The Latest: South Dakota lawmakers endorse border wall

HELENA, Mont. (AP) — The Latest on a Montana legislative proposal to pay $8 million toward border wall (all times local):

1:20 p.m.

State senators in South Dakota have passed a resolution urging construction of a steel barrier along the U.S.-Mexico border.

The Republican-dominated chamber voted 28-5 Thursday for the measure as the federal government shutdown drags on.

Republican state Sen. Stace Nelson, the main sponsor of the measure, says South Dakota has a chance to be part of the national discussion over President Donald Trump’s border wall.

Democratic Sen. Craig Kennedy, an opponent, called the measure “pure politics.”

Trump and congressional Democrats have been at an impasse over funding for the proposed wall, which has led to the partial government shutdown now in its 20th day.

In Montana, a lawmaker wants to spend $8 million in state money to help build the wall.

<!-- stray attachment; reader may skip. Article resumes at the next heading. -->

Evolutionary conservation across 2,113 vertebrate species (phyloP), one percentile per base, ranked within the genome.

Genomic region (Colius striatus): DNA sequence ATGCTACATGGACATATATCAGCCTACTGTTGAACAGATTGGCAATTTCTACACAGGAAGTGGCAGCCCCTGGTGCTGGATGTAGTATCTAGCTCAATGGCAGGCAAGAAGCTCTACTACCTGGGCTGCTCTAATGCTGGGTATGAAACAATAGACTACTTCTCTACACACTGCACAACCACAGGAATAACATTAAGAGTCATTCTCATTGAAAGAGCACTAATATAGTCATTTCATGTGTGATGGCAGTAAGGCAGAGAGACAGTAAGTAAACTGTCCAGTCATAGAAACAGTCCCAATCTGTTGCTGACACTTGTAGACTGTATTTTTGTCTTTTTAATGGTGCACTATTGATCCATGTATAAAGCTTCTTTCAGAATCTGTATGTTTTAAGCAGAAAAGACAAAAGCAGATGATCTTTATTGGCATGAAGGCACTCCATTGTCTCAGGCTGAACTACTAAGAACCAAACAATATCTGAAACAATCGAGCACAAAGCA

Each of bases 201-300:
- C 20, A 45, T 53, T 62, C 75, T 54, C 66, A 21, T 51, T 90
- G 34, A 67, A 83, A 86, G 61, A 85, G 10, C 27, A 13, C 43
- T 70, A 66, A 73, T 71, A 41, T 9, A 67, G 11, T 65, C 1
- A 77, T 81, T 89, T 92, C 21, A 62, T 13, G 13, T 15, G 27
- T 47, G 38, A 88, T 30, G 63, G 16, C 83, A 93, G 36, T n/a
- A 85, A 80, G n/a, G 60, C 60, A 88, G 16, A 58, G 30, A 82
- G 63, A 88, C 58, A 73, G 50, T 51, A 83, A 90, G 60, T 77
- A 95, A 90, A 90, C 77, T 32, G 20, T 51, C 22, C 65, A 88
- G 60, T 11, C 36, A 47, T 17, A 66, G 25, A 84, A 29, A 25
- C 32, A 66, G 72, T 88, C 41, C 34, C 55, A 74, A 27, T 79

12:05 p.m.

Montana’s Democratic governor calls a Republican lawmaker’s proposal to spend $8 million in state money on President Donald Trump’s proposed wall on the Mexican border puzzling.

Democrat Gov. Steve Bullock on Thursday declined to say if he would veto the bill should it arrive on his desk. But he says it doesn’t make sense to use Montana taxpayer dollars on federal projects.

Bullock says he doesn’t recall state Senate President Scott Sales ever strongly advocating for infrastructure investments in Montana and that $8 million could go a long way in the state.

Sales says his proposal is meant to show that border security is important to all U.S. citizens regardless of their state.


10 a.m.

Montana’s Senate president is proposing the state give more than $8 million to help build President Donald Trump’s proposed wall on the Mexican border.

At least one other state, South Dakota, is considering voicing support for Trump’s wall. But Montana, which last year faced a massive budget shortfall, appears to be the first to propose spending its own money on the project.

Scott Sales, a Republican, says his proposal is a “small token” to show border security “is of vital interest to all citizens regardless of what state they live in.”

House Minority Leader Casey Schreiner, a Democrat, says he’d like to see Sales focus on building Montana’s infrastructure.

Trump headed to the U.S.-Mexico border on Thursday amid a government shutdown over the $5.7 billion he’s seeking for the wall.

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